PINEAPPLE: The top of that pineapple you just bought can be planted and grown into a whole new pineapple plant! You should start with a mature pineapple that has healthy, firm, green leaves. Grab the leaves and twist – hard. It should come out with a bit of stalk. Strip off some of the lower leaves to reveal the stalk. Then let the crown dry out for a couple of days, to prevent rot. Next, place the crown in a glass of water, away from temperature extremes, and change the water every 2-3 days or so. In about 3 weeks you should see healthy root growth. Once the roots are growing, move the top to a pot of fast-draining potting soil (such as cactus potting soil). Water thoroughly and place the pot in a sunny window (or under a grow-light). Keep the soil slightly moist, not wet and not dry, and do not fertilize. In 6-8 weeks your plant should have started putting out some strong roots. Check for this by gently tugging on the top. If the plant comes out of the soil easily, replace it and wait a while longer. (If the base looks like it is rotting, discard it and start over.) Once your plant takes hold and starts growing, the original leaves will begin dying off and new leaves will sprout in the center. Remove the original leaves as they die, and water about once a week. After one full year of growth, repot your plant in a 12" pot with fast-draining potting soil (avoid getting soil into the central leaves). Be careful not to overwater, and re-pot the plant into a larger pot if it gets root-bound. Give your plant at least 6 hours of sun per day during the growing season. It takes about 20 months for the plant to start flowering, but then your efforts may be rewarded with the appearance of bright blue flowers, followed by the development of new fruit. After 3-6 months the fruit will begin to ripen, and when it is golden about halfway up, it is ready to harvest. Yes, it’s quite a long process, but now you can start all over again!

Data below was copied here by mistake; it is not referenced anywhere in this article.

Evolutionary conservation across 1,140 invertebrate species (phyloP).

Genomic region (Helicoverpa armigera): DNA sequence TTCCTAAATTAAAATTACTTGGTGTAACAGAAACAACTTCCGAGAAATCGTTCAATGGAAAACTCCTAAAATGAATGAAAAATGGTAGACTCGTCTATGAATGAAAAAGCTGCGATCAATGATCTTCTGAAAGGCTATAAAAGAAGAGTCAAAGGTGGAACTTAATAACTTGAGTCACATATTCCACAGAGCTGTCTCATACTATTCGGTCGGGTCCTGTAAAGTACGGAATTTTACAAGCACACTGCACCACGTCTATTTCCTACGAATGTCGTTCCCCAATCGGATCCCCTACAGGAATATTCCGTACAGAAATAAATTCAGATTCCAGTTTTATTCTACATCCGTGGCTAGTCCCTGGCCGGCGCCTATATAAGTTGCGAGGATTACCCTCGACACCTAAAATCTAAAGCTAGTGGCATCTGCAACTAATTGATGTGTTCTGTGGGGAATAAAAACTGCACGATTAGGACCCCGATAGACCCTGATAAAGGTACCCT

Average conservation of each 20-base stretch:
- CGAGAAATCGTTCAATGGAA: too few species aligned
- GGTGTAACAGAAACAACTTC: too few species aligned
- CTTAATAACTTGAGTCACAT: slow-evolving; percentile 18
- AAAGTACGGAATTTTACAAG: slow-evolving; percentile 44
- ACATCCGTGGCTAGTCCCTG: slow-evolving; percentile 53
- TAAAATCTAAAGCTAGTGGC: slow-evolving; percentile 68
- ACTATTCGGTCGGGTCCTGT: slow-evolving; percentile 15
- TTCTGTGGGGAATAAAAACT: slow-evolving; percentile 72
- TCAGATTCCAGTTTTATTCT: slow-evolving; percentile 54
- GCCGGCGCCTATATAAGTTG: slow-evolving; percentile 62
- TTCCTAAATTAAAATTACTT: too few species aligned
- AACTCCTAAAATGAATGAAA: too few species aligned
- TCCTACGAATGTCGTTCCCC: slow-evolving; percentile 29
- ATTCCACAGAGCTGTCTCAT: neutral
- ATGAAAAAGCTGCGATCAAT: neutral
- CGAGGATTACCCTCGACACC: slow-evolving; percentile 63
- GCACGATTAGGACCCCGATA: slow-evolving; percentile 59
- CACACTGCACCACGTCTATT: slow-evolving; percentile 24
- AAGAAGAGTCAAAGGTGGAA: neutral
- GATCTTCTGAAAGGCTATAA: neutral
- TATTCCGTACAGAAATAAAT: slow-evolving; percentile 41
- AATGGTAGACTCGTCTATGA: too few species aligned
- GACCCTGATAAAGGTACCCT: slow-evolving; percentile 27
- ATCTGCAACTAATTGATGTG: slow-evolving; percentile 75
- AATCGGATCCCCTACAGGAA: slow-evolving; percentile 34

WHEAT BERRIES: Another grocery item that can provide a bit of greenery in the winter; sprinkle them on top of a pot of moist soil, cover with a 1/4" layer of additional soil, then again cover with plastic wrap and place in a warm spot. Remove the plastic when your wheat begins to sprout and place in a sunny window. If you have a cat, it will likely enjoy eating the sprouts, either directly from the pot or chopped and added to the cat food.

SPROUTING SEEDS: Not quite the same as “garbage gardening,” seeds for growing sprouts are sold through many seed catalogs, and perhaps at your local garden center or grocery. Radish, alfalfa, mung beans, and wheat are popular for this purpose. You can buy a sprouter, but all that is necessary is a jar with a cover that is porous – a good use for those nylon stockings that you were going to discard (washed first, of course!). Place a tablespoon or so of seeds into the jar and cover with water; let stand for 8-12 hours, then pour off the water. Add more water, swirl the jar to rinse the seeds, and pour that water off as well. Set the jar on its side so the seeds have more room to spread out. Rinse your seeds in this manner a couple of times a day, to keep them moist and fresh. Within a couple of days you should start seeing some growth, and before long they will be of adequate size to harvest and use for your salad, sandwich, or omelet, or just to munch on. This is such a quick and easy process that you will wonder why you haven’t done it before! (Note: Do be sure to obtain seeds specifically for sprouting. Many seeds that are sold for planting in your garden have been treated with chemicals to prevent rotting in the soil. Of course, if you have saved seeds from your own plants, and have not used chemical sprays on your plants recently, they should be fine to use as well.)
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Now that you’ve tried a few of these ideas, it’s probably spring and time to actually get your garden growing. Happy gardening!

Comments and discussion:
Thread Title Last Reply Replies
I did it! by chelle Apr 3, 2015 7:35 AM 4
former Buffalo gardener by SCButtercup Mar 26, 2015 4:44 AM 0
Celery by btammi1 Mar 25, 2015 8:44 AM 1
Growing Tips by MemaBlueEyes Mar 23, 2015 2:45 PM 1
Thanks ! by Weedwhacker Mar 22, 2015 10:03 PM 1
wow by Ecscuba Mar 22, 2015 6:59 PM 2
Great article! by PAgirl63 Mar 22, 2015 6:57 PM 1
Northern exposure by drdawg Mar 22, 2015 3:11 PM 5